Source: (2012) Chapman Law Review. 16(2):475-500.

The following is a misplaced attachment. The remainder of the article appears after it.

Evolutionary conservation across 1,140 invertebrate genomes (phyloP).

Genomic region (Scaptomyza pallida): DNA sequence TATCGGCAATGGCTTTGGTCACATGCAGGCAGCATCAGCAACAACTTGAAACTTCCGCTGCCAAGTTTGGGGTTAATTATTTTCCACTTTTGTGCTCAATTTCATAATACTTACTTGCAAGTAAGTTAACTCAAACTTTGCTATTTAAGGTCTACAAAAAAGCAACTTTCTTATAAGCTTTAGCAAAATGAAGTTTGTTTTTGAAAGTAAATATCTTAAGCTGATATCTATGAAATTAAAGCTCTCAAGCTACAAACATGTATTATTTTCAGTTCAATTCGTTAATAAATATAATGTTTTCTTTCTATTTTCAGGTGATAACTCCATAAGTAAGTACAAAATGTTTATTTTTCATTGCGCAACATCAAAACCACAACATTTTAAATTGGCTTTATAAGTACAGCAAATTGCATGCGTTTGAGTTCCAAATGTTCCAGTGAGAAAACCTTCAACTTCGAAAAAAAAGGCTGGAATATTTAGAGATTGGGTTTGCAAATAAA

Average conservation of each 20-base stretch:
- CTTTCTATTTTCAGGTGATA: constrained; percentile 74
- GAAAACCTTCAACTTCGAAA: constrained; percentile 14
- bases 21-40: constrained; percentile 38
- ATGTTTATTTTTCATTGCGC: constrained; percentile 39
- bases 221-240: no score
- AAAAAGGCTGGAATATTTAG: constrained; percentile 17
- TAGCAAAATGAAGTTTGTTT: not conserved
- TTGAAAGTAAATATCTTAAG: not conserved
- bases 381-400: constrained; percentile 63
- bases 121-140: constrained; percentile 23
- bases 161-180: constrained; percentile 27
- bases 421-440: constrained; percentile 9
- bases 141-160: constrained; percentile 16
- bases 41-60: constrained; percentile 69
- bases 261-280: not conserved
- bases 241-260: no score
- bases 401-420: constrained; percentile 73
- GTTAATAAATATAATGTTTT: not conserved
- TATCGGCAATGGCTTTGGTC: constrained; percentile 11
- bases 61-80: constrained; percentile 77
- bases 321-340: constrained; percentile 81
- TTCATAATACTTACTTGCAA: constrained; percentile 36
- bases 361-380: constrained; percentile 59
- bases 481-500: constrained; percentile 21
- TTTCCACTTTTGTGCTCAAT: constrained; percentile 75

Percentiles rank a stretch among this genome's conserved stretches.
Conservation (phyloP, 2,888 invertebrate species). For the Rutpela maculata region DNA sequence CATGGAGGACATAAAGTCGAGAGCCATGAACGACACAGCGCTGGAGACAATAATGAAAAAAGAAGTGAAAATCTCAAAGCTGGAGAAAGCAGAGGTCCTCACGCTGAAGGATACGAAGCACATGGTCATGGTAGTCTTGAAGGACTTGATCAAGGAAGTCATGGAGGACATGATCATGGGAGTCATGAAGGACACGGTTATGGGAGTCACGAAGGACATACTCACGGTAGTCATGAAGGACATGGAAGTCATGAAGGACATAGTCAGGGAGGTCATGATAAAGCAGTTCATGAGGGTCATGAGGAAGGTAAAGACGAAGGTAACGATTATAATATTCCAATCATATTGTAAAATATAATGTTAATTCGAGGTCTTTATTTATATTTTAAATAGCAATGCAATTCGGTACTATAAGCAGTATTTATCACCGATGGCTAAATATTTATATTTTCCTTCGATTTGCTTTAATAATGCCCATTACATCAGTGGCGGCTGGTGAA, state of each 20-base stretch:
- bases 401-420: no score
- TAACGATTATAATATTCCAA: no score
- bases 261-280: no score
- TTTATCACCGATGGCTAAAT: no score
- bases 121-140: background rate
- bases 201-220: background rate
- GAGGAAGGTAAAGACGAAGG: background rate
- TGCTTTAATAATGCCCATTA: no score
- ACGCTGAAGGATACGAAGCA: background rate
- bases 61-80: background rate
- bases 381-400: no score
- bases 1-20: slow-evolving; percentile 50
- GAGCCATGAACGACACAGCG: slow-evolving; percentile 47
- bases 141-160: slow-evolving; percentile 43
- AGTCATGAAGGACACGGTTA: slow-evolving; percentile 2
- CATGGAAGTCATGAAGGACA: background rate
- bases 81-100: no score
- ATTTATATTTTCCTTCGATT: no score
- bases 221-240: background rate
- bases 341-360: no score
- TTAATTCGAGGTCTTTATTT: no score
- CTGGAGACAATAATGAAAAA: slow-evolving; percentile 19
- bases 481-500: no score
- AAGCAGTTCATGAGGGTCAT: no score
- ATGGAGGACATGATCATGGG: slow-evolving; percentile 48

Part I of this Comment revisits Booth and South Carolina v. Gathers,12 the Supreme Court decisions overruled by Payne, and draws particular attention to the conflicting philosophies among the Justices over the course of the three decisions. It focuses on how different Justices frame the issues surrounding victim impact testimony and the influence of victim impact testimony on juries. Part I also briefly looks at the rise of victims' rights as a socio-political movement, a movement which has often caused intense discord between state legislatures and courts in the sentencing phases of capital cases." This tension seemingly culminated with the Supreme Court twice ruling against the movement, only to overtum both decisions shortly thereafter in what is now the law of the land." Part II addresses the fallout from the Supreme Court's about-face in Payne by surveying the empirical research conducted in the wake of the Payne decision and examining the competing philosophical concerns in relation to the statistical findings. This Part also surveys how states that allow for the death penalty have reacted to Payne, and dwells primarily on the effects of victim impact statements ("VIS") on the rates of death sentences handed down in capital cases. (excerpt)